Water Well Journal

July 2016

Water Well Journal

Issue link: http://read.dmtmag.com/i/692787

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Page 20 of 87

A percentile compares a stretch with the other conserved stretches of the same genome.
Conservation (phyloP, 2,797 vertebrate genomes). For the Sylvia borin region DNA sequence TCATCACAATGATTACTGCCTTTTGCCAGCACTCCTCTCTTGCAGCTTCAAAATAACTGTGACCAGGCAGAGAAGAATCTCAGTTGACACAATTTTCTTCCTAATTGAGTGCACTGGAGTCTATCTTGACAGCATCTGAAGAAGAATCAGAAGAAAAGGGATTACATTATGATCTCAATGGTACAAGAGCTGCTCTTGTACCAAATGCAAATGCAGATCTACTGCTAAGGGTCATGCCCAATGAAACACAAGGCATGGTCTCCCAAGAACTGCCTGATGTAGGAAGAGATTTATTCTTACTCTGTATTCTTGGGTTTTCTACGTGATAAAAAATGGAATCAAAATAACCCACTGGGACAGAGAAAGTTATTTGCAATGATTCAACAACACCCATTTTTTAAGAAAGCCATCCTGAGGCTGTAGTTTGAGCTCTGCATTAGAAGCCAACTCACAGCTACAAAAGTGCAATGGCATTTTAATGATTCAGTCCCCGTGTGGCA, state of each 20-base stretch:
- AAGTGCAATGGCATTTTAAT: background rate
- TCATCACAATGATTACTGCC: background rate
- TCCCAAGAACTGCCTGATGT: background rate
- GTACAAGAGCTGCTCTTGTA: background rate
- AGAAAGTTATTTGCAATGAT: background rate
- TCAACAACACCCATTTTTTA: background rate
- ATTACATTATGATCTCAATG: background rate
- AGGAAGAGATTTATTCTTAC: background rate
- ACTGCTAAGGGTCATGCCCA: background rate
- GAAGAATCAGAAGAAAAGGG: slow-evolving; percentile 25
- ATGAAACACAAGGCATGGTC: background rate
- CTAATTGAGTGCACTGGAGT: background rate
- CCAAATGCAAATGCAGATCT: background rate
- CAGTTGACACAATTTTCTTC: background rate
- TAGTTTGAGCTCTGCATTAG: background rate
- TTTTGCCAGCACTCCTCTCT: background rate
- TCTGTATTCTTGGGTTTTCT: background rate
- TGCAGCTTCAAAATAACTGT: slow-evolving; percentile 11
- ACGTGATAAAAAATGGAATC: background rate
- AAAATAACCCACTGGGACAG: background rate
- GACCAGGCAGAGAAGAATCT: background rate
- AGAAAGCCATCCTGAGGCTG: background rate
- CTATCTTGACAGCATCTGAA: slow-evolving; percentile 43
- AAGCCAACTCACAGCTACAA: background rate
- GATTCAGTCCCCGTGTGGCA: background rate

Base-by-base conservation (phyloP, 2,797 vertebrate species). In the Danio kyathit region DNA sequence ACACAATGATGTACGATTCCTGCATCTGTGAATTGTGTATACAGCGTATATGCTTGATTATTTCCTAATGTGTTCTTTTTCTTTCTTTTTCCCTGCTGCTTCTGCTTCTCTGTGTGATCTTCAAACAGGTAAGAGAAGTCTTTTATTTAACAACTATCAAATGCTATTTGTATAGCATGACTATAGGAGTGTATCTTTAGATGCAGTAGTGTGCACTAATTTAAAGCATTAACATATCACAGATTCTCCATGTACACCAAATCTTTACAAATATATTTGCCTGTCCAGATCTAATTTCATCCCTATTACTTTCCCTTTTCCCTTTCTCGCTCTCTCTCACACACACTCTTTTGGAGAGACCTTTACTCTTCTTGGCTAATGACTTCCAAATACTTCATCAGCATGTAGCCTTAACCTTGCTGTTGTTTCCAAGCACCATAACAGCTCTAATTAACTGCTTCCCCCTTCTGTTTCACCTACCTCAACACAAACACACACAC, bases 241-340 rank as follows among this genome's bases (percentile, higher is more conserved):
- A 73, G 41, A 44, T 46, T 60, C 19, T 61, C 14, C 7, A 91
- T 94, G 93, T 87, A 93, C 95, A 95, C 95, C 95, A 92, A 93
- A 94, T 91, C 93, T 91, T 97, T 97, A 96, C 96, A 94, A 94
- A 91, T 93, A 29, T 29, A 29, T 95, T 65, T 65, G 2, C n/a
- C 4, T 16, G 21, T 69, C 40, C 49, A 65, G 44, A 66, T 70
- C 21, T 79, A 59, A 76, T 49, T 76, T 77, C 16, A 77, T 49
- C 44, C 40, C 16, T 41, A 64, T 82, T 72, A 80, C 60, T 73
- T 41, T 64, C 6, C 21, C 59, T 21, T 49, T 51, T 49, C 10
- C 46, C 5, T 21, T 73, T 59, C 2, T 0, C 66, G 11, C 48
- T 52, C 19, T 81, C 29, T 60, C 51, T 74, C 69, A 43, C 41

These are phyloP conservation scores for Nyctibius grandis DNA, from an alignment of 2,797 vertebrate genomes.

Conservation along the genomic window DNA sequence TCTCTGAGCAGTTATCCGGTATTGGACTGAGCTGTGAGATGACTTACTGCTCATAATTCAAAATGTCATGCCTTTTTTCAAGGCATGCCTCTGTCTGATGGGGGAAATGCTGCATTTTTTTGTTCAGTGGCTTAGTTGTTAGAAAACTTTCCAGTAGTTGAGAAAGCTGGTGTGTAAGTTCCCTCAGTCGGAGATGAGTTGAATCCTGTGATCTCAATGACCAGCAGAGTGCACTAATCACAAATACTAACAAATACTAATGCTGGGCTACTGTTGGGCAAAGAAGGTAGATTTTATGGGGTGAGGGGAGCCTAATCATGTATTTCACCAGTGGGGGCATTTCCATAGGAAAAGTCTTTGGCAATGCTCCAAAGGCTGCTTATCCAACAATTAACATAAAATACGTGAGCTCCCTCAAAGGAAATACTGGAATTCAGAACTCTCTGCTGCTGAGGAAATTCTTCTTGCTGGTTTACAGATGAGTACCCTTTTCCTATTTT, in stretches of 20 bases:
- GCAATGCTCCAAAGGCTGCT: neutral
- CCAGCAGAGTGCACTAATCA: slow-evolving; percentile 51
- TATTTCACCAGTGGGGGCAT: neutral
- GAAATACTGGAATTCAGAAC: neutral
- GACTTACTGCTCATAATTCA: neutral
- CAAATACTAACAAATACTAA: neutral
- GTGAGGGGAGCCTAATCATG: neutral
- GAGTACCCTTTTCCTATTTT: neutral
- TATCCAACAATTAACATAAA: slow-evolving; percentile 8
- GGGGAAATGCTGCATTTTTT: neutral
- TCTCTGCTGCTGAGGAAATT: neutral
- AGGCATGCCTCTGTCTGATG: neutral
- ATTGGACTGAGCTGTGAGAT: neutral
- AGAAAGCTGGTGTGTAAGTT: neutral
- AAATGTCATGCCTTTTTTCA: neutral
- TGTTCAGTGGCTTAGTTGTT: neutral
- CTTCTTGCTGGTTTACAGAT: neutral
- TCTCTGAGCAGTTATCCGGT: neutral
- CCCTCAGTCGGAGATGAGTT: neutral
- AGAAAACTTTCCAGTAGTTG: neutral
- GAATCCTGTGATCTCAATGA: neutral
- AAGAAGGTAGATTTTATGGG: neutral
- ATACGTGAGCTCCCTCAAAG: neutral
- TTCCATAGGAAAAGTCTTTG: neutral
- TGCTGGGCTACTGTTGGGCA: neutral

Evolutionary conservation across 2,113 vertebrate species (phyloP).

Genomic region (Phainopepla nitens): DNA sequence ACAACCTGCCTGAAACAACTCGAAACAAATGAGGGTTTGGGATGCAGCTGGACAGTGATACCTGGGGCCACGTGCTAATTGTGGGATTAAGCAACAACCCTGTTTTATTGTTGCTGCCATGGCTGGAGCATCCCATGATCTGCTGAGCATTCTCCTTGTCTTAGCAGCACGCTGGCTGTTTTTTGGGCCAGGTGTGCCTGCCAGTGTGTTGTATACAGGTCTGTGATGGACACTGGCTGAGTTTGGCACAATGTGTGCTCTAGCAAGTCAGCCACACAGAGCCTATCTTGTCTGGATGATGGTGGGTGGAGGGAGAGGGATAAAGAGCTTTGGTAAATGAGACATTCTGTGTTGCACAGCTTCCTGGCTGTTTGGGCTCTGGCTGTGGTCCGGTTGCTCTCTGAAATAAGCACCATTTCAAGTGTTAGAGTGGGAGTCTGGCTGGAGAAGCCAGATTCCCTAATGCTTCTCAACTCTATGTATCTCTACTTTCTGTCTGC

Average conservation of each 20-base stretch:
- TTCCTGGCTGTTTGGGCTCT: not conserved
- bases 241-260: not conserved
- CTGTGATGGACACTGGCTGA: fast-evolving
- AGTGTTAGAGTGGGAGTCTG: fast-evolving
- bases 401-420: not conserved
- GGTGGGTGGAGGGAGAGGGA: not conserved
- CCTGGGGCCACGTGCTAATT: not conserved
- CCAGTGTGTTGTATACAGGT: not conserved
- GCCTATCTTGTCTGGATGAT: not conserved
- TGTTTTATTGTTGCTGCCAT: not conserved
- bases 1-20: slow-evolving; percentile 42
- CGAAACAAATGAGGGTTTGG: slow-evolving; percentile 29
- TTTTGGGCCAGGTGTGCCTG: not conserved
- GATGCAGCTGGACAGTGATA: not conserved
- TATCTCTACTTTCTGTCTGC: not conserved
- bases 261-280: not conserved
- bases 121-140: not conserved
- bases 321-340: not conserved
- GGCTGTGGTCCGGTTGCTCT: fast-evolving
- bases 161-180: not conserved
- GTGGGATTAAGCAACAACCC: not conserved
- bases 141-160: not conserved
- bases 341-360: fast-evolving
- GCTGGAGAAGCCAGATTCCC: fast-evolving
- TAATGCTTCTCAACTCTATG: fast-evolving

A s the revised total coliform rule (RTCR) became mandatory in April, all public water systems are required to accept new criteria and treatment techniques for addressing possible sanitary defects. The group of bacteria for which the rule is named after was previously adopted for such a role, with the imple- mentation of the original total coliform rule (TCR) in 1989. Since that time the analytical meth- ods used for monitoring coliforms, com- monly known as "Bac-T" tests, have jumped to the forefront of bacterial test- ing in the water industry. The notoriety these methods have gained as a result of these regulatory actions has not been unexpected. However, the general understanding of biological testing and its ability to provide additional insight into the foul- ing potential and operational aspects of a well has, in large part, taken a back seat to coliform testing. Even worse, misconceptions regard- ing the interpretations of Bac-T testing results have risen, leading to a state of confusion with suppliers, regulators, and consumers alike. The presence of specific bacteria within our water supplies can undoubt- edly pose risks to human health and have been known to do so for hundreds of years. However, bacteria can also be responsible for a number of other unde- sirable impacts—including foul odors, corrosion, production losses, and tar- nished aesthetic properties. The ability to account for other species of bacteria responsible for bio- fouling and assess the overall biological load can be a valuable tool in extending the life of a well and preventing costly maintenance procedures. Increasing de- mands on produced water quality and a greater emphasis on asset management are resulting in a growing need within the industry for more accurate monitor- ing of water wells and the fouling mech- anisms they are susceptible to. Beyond the Coliform "Bac-T" testing, coined from the methods available for coliform detec- tion, has become the industry standard for determining drinking water's sani- tary quality due to regulatory actions put in place by the U.S. Environmental Protection Agency. A group of closely related bacteria, coliforms have earned the role of "indicator" organisms due to their similarities to a variety of bacteria, parasites, and viruses all known to be harmful if consumed. Simply put, the presence of coliforms in water suggests the probable presence of other known pathogens—disease- causing organisms. The water industry has come to rely on this renowned organism as an answer to the impractical alternative of testing directly for the numerous pathogens potentially inhabiting a water supply. Yet, the practicality of this method does come with a few qualifiers. First, "col- iform" does not refer to a single species of bacterium. Rather, coliforms are a large group of bacteria, most of which occur naturally in the environment and pose little risk if consumed. In reality, only a small percentage of coliforms are pathogenic. Thus, the designation between total coliform and fecal coliforms is important to consider. Fecal coliforms, which include Escherichia coli, are the organisms of most sanitary significance as they are commonly found in the feces of warm- blooded animals and accordingly indi- cate a true contamination event. Additionally, the presence of col- iforms only suggests the potential pres- ence of more problematic organisms; they don't confirm it. And more impor- tant, the absence of coliforms doesn't confirm a water sample is free of harm- ful microorganisms. To illustrate this point, in the most recent Centers for Disease Control and Prevention's Surveillance for Water- borne Disease Outbreaks Associated with Drinking Water report, Legionella was found to be responsible for 66% of all the drinking water–associated dis- ease outbreaks from 2011-2012. All other non-Legionella bacteria collec- tively accounted for just 16% of the confirmed outbreaks. Legionella is a pathogenic group of gram-negative bacteria including the species L. pneumophila, responsible for Legionnaires' disease. Yet they are not detected by coliform testing. The Biological Fouling Mechanism As the groundwater industry contin- ues to adapt to the ongoing challenges of production and water quality, devel- oping a better understanding of the foul- ing mechanisms impacting our wells is essential. While Bac-T testing gives some indi- cation of the sanitary conditions of water, it does not consider the role bac- teria play in fouling outside of the con- text of potential health risks. In reality, bacteria have the means to influence production, materials, and water quality through a number of tactics. Perhaps the most influential bacterial fouling mechanism is the formation of biofilm. Biofilm is a naturally occurring expression of bacteria resulting from the extrusion of a slimy polysaccharide exopolymer. Bacteria exude this slime as a means of attaching themselves to a smooth surface for propagation, nutrient capture, and growth. Biofilms act as suburban communities within a well system, developing in numerous loca- tions and supporting a combination of different types of bacteria, including aerobic (oxygen present) and anaerobic (oxygen absent) organisms. TESTING continues on page 20 (Left) Multiple methods for the identifi- cation of bacteria and microbial activity. The Mysterious "Bac-T" Test Understanding biological testing. By Eric Duderstadt Twitter @WaterWellJournl WWJ July 2016 19

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